Whenever I apply for something online or over the phone, like a job or a school, the first thing I wonder when the communication ends, and ends well, is: “Oh, dear. Do they know I’m black?” I mean, did I type or speak too code-switched? I mean, maybe it’s just me, but…I don’t wake up black. I don’t yawn and roll out of my bed a fully-actualized, weight-of-history-and-slavery-and-disenfranchisement-and-oppression-and-racism’s-continuing-drain-on-American-society, black African-American. (That shit doesn’t happen till at least after I’ve brushed my teeth. And usually, not til I step out my front door.) So, will I go for the official interview and be greeted with wide, perplexed blue eyes because I’m just so darned—as my mother’s generation puts it—tall? Because it’s pretty much like I said: I’m not black sitting at home in bed. When I step out the door is a different story. One that starts and ends with my skin, as far as the world-at-large is concerned. Unsurprisingly, I tend to prefer phone interviews to in-person ones. Even if I have to ask myself that question: Do they know I’m black? And I always ask it. And a lot of times, on the heels of it: Do I?

 

 
Recommended Posts
Showing 2 comments
  • Dakota Lane
    Reply

    Thank you for sharing. Courageous to share what goes on inside and outside in the world most white people would rather not see. Thank you and I pray our world some day will be free of such inequity and suffering, and I pray to not turn away.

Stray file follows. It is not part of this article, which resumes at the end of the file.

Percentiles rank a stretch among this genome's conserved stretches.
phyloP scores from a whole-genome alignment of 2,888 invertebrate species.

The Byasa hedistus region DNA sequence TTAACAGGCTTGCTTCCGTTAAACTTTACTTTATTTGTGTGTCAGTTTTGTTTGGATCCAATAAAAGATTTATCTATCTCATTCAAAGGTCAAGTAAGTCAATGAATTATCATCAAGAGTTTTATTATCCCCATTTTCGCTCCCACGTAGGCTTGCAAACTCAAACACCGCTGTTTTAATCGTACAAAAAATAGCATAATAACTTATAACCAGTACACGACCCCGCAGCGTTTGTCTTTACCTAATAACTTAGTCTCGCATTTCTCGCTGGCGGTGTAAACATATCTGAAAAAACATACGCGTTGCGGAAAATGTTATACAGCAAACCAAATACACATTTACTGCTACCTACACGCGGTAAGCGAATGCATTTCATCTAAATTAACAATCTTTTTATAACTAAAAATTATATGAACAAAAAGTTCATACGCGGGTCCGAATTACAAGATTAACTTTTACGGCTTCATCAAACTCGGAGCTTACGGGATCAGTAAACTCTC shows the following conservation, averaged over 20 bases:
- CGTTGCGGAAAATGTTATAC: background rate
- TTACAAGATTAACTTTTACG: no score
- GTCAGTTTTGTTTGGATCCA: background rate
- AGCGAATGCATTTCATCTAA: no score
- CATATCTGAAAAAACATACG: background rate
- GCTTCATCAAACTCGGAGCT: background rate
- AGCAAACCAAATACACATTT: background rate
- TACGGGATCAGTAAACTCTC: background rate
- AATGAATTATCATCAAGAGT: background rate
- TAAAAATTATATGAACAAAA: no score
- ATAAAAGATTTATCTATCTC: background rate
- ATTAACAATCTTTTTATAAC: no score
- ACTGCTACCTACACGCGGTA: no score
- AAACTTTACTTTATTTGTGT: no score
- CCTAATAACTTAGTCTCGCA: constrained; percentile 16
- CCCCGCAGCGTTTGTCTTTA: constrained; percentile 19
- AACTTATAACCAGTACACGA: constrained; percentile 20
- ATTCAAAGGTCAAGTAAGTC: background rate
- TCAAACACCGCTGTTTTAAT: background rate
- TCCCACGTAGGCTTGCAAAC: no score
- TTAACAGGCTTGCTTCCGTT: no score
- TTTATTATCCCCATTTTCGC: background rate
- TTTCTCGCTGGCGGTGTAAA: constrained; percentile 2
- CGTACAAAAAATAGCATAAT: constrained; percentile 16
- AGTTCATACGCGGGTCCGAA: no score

• Lindsey Rose
    Reply

    Rachel, your story shakes me to the core. I will never be able to un-feel it. As a white woman, I’ve had to worry about a number of things when applying to a job or other situation, but I’ve never had to wonder if my skin color would disqualify me or would change how the organization/boss/contact would view me. There is something in your story that I can’t get over and I’ve been unable to control tears since I read it this morning. Perhaps this is not my place to share my thoughts on this, I’m not sure. I’ve worked for equality & an end to oppression in all forms my entire life. However, more recently I’ve been reacquainted with the real hideous depth of racism that permeates nearly every aspect of our culture. I see it as the basis for why we have most of the problems we do in this country & the world. Thank you for sharing so powerfully such a consistently traumatic experience, I admire you more than words can say. I promise to use my privilege to tear down racial prejudice anywhere and everywhere I can. Stay strong and beautiful, I pray we live to see a time when you can walk out the door or attend an interview without a single worry about skin color. And please keep writing, you rock at it! <3

Leave a Reply to Dakota Lane Cancel reply

0

Start typing and press Enter to search